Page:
Differentiated oligodendrocytes and central nervous system (CNS) myelin are nonpermissive substrates for neurite growth and for cell attachment and spreading. This property is due to the presence of membrane-bound inhibitory proteins of 35 and 250 kD and is specifically neutralized by monoclonal antibody IN-1 (Caroni, P., and M. E. Schwab. 1988. Neuron. 1:85-96). Using rat optic nerve explants, CNS frozen sections, cultured oligodendrocytes or CNS myelin, we show here that highly invasive CNS tumor line (C6 glioblastoma) was not inhibited by these myelin-associated inhibitory components. Lack of inhibition was due to a specific mechanism as the metalloenzyme blocker 1,10-phenanthroline and two synthetic dipeptides containing metalloprotease-blocking sequences (gly-phe, tyr-tyr) specifically impaired C6 cell spreading on CNS myelin. In the presence of these inhibitors, C6 cells were affected by the IN-1-sensitive inhibitors in the same manner as control cells, e.g., 3T3 fibroblasts or B16 melanomas. Specific blockers of the serine, cysteine, and aspartyl protease classes had no effect. C6 cell spreading on inhibitor-free substrates such as CNS gray matter, peripheral nervous system myelin, glass, or poly-D-lysine was not sensitive to 1,10-phenanthroline. The nonpermissive substrate properties of CNS myelin were strongly reduced by incubation with a plasma membrane fraction prepared from C6 cells. This reduction was sensitive to the same inhibitors of metalloproteases. In our in vitro model for CNS white matter invasion, cell infiltration of optic nerve explants, which occurred with C6 cells but not with 3T3 fibroblasts or B16 melanomas, was impaired by the presence of the metalloprotease blockers. These results suggest that C6 cell infiltrative behavior in CNS white matter in vitro occurs by means of a metalloproteolytic activity, which probably acts on the myelin-associated inhibitory substrates.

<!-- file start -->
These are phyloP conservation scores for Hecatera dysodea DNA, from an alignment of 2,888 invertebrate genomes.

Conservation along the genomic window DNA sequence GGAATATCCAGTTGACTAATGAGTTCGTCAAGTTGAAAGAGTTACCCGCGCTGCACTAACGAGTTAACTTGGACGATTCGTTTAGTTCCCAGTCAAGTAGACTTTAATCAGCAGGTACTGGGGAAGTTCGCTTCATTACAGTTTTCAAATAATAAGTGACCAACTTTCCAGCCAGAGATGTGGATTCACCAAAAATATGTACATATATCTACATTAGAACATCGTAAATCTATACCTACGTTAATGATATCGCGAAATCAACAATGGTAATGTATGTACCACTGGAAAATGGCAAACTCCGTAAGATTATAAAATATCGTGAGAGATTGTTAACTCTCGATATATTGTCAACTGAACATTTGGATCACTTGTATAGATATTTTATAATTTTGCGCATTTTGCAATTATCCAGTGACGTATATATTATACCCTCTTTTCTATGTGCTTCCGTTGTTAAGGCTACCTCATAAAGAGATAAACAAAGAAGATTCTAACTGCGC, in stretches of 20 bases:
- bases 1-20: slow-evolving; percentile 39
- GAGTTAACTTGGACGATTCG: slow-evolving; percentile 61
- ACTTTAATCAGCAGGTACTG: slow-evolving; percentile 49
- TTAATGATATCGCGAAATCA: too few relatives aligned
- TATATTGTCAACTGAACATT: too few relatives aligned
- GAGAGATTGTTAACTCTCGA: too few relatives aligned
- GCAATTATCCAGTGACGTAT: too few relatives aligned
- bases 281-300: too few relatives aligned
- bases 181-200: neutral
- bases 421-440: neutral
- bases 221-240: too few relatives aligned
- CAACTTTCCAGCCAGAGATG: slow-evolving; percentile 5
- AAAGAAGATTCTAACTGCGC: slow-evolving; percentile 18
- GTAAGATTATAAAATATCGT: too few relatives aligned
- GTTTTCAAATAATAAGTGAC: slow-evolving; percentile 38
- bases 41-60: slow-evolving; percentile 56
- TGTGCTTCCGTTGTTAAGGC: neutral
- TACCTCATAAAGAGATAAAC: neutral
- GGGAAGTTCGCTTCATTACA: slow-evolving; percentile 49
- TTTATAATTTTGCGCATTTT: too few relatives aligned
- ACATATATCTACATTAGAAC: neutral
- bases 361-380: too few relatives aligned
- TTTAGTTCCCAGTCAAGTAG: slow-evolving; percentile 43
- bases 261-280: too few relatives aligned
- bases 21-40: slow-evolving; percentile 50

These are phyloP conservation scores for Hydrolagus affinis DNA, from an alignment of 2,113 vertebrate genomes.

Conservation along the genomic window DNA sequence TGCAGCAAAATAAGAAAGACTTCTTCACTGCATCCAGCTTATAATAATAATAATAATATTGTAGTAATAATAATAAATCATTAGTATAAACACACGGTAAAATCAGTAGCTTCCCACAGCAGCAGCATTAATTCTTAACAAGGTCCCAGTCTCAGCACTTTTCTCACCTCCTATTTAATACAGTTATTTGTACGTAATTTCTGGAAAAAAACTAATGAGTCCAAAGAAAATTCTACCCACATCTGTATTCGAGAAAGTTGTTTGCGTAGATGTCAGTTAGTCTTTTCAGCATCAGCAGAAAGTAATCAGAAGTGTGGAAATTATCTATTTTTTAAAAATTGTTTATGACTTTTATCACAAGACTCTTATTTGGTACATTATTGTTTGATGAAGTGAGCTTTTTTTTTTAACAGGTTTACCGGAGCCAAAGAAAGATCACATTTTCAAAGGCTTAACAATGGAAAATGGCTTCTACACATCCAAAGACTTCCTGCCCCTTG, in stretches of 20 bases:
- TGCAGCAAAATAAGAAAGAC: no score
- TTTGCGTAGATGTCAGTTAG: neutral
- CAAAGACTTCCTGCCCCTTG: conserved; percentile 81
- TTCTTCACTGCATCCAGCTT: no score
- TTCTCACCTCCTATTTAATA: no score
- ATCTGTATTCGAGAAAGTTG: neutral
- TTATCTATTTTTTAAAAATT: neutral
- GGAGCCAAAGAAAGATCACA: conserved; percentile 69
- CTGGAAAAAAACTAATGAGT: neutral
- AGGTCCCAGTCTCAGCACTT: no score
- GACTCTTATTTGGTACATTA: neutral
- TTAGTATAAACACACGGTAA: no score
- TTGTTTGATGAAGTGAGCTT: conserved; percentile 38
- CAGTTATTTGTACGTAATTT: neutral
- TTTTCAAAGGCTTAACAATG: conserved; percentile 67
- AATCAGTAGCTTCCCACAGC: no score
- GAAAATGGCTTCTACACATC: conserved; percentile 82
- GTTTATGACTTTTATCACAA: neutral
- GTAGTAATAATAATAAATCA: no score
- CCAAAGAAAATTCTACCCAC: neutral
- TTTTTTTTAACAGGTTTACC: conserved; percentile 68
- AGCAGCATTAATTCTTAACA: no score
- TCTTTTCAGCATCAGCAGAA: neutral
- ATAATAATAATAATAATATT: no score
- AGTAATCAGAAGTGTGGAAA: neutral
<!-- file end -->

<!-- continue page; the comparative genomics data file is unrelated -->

This content is only available as a PDF.